'Cauvin . . . did attempt to have all Genevans sign a statement of belief, with the proclaimed but unenforced penalty of banishment from the city for those who refused. On the other hand, when the people of Geneva decided this demand was unacceptable . . . they could and did banish Cauvin and his friends from the city. Severity so liable to correction hardly deserves the name (The Death of Adam, pp. 198-9).
Much more of this nature can be found in the pages of The Death of Adam. Ideal reading for the weekend of the anniversary of Calvin's birth!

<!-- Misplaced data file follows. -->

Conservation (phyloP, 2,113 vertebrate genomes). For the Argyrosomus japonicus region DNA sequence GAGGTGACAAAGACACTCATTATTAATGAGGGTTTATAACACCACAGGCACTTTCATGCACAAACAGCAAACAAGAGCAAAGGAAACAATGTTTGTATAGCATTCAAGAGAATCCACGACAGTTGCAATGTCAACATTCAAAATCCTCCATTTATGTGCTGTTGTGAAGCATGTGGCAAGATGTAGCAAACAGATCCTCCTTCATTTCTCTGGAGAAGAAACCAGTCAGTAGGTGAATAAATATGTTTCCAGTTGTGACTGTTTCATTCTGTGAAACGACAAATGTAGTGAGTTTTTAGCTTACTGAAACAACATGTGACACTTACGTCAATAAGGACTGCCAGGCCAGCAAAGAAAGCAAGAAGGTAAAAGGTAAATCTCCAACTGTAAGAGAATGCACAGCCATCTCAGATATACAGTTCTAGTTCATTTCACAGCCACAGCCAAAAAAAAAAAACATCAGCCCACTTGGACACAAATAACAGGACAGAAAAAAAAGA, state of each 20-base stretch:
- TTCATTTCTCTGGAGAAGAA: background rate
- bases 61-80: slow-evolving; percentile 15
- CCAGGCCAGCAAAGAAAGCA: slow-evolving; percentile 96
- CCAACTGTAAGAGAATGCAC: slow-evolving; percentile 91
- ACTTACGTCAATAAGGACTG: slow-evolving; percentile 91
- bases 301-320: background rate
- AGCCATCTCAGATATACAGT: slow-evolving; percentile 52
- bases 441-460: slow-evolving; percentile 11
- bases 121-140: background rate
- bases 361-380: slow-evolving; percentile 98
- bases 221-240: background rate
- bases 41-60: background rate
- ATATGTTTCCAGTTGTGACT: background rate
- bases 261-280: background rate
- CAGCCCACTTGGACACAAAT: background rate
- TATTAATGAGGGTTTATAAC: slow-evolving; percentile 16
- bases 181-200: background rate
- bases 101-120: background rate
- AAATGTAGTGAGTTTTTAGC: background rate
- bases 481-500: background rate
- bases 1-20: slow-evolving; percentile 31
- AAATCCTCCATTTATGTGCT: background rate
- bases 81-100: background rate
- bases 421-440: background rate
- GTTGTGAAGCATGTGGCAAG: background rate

That led me on to read Robinson's latest novel, Home (2008). In some ways a companion volume to Gilead, although you don't necessarily need to have read Gilead to appreciate it, the central characters of Home are Jack Boughton and his sister, Glory, two of the children of Rev Boughton, the patriarchal Presbyterian minister, who was a more peripheral figure in Gilead. Jack is the black sheep of the family, having become an alcoholic and left his black wife and child behind, but is still very much his father's favourite. Glory also has her own demons and the book is the story of their return home to look after their dying father, as they struggle with his faith and his expections of them. Like Gilead its written with subtilty and beauty, and Robinson writes about the tensions between Jack, Glory and their father with compelling insight. Its an unbelievably sad and poignant book, but far from depressing! I can't recommend Home highly enough; without doubt one of the must read books of this year - easily available now in every bookshop in the land following its scooping the recent Orange Prize for fiction!!